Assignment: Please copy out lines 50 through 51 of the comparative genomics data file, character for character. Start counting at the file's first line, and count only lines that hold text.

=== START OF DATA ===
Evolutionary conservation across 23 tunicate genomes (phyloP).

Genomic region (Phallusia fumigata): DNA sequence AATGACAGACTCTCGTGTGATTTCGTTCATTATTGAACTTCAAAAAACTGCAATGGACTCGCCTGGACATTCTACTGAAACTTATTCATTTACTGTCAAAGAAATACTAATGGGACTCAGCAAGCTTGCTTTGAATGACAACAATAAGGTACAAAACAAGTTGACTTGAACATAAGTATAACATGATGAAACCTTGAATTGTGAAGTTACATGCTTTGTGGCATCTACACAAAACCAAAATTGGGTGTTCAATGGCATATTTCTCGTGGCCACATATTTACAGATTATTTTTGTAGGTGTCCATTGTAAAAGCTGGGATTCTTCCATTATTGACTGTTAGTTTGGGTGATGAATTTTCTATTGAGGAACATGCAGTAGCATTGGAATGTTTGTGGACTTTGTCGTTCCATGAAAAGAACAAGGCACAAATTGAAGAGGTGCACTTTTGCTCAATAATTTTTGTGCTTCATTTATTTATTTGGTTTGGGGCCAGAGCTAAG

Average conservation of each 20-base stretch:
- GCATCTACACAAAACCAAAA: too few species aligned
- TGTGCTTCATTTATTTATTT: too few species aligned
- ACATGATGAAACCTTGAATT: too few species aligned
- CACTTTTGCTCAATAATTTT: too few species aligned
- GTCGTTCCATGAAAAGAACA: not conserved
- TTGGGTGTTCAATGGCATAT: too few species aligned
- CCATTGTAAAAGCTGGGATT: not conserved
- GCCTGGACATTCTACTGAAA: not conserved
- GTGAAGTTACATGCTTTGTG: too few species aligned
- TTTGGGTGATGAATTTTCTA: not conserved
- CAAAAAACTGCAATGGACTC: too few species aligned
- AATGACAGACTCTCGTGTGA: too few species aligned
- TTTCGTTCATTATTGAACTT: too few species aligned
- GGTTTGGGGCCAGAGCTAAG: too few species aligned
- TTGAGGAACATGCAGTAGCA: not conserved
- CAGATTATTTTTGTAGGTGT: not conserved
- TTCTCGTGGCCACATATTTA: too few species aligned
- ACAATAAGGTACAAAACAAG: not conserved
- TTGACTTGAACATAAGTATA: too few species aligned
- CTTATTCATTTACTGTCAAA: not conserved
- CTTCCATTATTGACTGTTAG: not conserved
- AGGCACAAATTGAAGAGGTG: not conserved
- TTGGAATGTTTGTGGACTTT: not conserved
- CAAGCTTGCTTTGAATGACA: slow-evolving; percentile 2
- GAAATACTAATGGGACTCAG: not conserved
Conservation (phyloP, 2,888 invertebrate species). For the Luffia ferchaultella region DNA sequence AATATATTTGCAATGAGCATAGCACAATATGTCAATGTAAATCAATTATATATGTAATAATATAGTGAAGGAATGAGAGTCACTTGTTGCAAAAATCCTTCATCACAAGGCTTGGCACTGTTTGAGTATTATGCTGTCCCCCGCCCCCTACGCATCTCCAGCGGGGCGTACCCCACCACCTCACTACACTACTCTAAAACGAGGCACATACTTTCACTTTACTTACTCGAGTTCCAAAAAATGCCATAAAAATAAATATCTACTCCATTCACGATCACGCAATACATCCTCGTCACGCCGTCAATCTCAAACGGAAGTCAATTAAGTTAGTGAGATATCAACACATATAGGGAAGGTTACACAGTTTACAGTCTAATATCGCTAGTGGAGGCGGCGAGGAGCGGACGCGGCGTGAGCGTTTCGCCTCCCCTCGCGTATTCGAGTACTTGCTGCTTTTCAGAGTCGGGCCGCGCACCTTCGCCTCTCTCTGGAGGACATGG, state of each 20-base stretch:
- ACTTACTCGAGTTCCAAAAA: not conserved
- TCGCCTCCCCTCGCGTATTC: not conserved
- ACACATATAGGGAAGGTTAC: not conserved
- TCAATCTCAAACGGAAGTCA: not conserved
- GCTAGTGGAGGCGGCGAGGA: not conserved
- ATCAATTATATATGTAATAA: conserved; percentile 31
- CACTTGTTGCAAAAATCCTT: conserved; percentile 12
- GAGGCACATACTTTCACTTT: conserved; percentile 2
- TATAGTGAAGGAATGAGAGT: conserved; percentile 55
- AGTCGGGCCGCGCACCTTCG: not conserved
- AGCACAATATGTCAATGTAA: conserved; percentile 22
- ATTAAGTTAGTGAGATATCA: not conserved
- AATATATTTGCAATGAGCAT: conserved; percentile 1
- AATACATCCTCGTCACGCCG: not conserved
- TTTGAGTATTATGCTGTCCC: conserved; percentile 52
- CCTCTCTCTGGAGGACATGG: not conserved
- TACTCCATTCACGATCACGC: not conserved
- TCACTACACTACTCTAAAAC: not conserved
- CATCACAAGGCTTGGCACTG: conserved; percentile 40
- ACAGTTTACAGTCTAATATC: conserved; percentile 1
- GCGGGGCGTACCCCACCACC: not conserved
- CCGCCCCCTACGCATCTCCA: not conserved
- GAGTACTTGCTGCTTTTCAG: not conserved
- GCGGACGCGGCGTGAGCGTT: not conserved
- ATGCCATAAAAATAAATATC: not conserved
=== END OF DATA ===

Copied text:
- GCGGGGCGTACCCCACCACC: not conserved
- CCGCCCCCTACGCATCTCCA: not conserved